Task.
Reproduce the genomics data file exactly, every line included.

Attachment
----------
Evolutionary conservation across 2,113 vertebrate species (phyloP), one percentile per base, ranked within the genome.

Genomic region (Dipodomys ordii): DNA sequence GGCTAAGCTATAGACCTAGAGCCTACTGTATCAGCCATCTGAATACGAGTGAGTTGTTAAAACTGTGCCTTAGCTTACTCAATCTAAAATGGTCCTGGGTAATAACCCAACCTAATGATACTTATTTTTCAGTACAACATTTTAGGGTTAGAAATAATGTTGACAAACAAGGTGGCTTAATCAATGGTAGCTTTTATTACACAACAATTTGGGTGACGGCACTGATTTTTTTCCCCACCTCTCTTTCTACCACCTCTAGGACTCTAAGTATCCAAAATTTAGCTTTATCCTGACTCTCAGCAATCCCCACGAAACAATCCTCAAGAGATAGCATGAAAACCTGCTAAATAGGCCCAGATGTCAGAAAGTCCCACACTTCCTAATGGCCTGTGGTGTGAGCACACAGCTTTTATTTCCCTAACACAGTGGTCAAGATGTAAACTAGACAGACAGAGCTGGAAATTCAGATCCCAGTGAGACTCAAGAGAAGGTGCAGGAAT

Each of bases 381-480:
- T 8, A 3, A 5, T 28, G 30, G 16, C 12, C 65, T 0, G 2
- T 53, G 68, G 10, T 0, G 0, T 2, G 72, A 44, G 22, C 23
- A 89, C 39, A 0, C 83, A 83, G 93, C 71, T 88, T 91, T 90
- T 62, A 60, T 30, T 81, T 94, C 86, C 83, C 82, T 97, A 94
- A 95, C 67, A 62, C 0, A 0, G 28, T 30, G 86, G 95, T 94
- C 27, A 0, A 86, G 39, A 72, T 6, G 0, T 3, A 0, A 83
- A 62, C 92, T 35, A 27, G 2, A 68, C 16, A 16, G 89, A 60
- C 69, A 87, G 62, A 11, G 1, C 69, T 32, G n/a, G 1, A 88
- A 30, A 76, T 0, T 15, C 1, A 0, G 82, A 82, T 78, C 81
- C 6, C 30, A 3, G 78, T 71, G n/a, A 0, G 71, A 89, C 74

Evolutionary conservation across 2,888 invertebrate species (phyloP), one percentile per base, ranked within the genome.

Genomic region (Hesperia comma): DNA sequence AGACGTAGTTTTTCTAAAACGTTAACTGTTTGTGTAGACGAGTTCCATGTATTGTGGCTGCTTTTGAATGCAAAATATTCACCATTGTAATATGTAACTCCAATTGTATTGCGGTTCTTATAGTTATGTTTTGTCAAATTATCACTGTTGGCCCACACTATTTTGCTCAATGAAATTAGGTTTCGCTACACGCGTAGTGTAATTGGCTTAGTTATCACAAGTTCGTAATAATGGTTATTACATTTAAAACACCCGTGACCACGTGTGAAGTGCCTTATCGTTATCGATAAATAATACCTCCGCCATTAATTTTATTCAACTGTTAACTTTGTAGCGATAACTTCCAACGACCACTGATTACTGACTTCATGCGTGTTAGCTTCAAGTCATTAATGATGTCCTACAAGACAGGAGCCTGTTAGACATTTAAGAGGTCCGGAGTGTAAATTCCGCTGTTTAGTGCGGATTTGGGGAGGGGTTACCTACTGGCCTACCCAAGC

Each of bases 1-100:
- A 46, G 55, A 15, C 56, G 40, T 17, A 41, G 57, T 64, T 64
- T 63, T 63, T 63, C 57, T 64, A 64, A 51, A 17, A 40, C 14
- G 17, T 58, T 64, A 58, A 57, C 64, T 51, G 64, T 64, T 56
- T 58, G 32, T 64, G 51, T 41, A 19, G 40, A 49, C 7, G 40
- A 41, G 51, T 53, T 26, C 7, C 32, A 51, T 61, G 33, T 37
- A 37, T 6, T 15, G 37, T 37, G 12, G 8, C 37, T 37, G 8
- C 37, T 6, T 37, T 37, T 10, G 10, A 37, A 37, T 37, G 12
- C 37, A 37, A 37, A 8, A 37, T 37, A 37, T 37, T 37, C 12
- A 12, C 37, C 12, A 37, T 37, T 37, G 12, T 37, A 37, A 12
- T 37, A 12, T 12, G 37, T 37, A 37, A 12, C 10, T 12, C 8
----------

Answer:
Evolutionary conservation across 2,113 vertebrate species (phyloP), one percentile per base, ranked within the genome.

Genomic region (Dipodomys ordii): DNA sequence GGCTAAGCTATAGACCTAGAGCCTACTGTATCAGCCATCTGAATACGAGTGAGTTGTTAAAACTGTGCCTTAGCTTACTCAATCTAAAATGGTCCTGGGTAATAACCCAACCTAATGATACTTATTTTTCAGTACAACATTTTAGGGTTAGAAATAATGTTGACAAACAAGGTGGCTTAATCAATGGTAGCTTTTATTACACAACAATTTGGGTGACGGCACTGATTTTTTTCCCCACCTCTCTTTCTACCACCTCTAGGACTCTAAGTATCCAAAATTTAGCTTTATCCTGACTCTCAGCAATCCCCACGAAACAATCCTCAAGAGATAGCATGAAAACCTGCTAAATAGGCCCAGATGTCAGAAAGTCCCACACTTCCTAATGGCCTGTGGTGTGAGCACACAGCTTTTATTTCCCTAACACAGTGGTCAAGATGTAAACTAGACAGACAGAGCTGGAAATTCAGATCCCAGTGAGACTCAAGAGAAGGTGCAGGAAT

Each of bases 381-480:
- T 8, A 3, A 5, T 28, G 30, G 16, C 12, C 65, T 0, G 2
- T 53, G 68, G 10, T 0, G 0, T 2, G 72, A 44, G 22, C 23
- A 89, C 39, A 0, C 83, A 83, G 93, C 71, T 88, T 91, T 90
- T 62, A 60, T 30, T 81, T 94, C 86, C 83, C 82, T 97, A 94
- A 95, C 67, A 62, C 0, A 0, G 28, T 30, G 86, G 95, T 94
- C 27, A 0, A 86, G 39, A 72, T 6, G 0, T 3, A 0, A 83
- A 62, C 92, T 35, A 27, G 2, A 68, C 16, A 16, G 89, A 60
- C 69, A 87, G 62, A 11, G 1, C 69, T 32, G n/a, G 1, A 88
- A 30, A 76, T 0, T 15, C 1, A 0, G 82, A 82, T 78, C 81
- C 6, C 30, A 3, G 78, T 71, G n/a, A 0, G 71, A 89, C 74

Evolutionary conservation across 2,888 invertebrate species (phyloP), one percentile per base, ranked within the genome.

Genomic region (Hesperia comma): DNA sequence AGACGTAGTTTTTCTAAAACGTTAACTGTTTGTGTAGACGAGTTCCATGTATTGTGGCTGCTTTTGAATGCAAAATATTCACCATTGTAATATGTAACTCCAATTGTATTGCGGTTCTTATAGTTATGTTTTGTCAAATTATCACTGTTGGCCCACACTATTTTGCTCAATGAAATTAGGTTTCGCTACACGCGTAGTGTAATTGGCTTAGTTATCACAAGTTCGTAATAATGGTTATTACATTTAAAACACCCGTGACCACGTGTGAAGTGCCTTATCGTTATCGATAAATAATACCTCCGCCATTAATTTTATTCAACTGTTAACTTTGTAGCGATAACTTCCAACGACCACTGATTACTGACTTCATGCGTGTTAGCTTCAAGTCATTAATGATGTCCTACAAGACAGGAGCCTGTTAGACATTTAAGAGGTCCGGAGTGTAAATTCCGCTGTTTAGTGCGGATTTGGGGAGGGGTTACCTACTGGCCTACCCAAGC

Each of bases 1-100:
- A 46, G 55, A 15, C 56, G 40, T 17, A 41, G 57, T 64, T 64
- T 63, T 63, T 63, C 57, T 64, A 64, A 51, A 17, A 40, C 14
- G 17, T 58, T 64, A 58, A 57, C 64, T 51, G 64, T 64, T 56
- T 58, G 32, T 64, G 51, T 41, A 19, G 40, A 49, C 7, G 40
- A 41, G 51, T 53, T 26, C 7, C 32, A 51, T 61, G 33, T 37
- A 37, T 6, T 15, G 37, T 37, G 12, G 8, C 37, T 37, G 8
- C 37, T 6, T 37, T 37, T 10, G 10, A 37, A 37, T 37, G 12
- C 37, A 37, A 37, A 8, A 37, T 37, A 37, T 37, T 37, C 12
- A 12, C 37, C 12, A 37, T 37, T 37, G 12, T 37, A 37, A 12
- T 37, A 12, T 12, G 37, T 37, A 37, A 12, C 10, T 12, C 8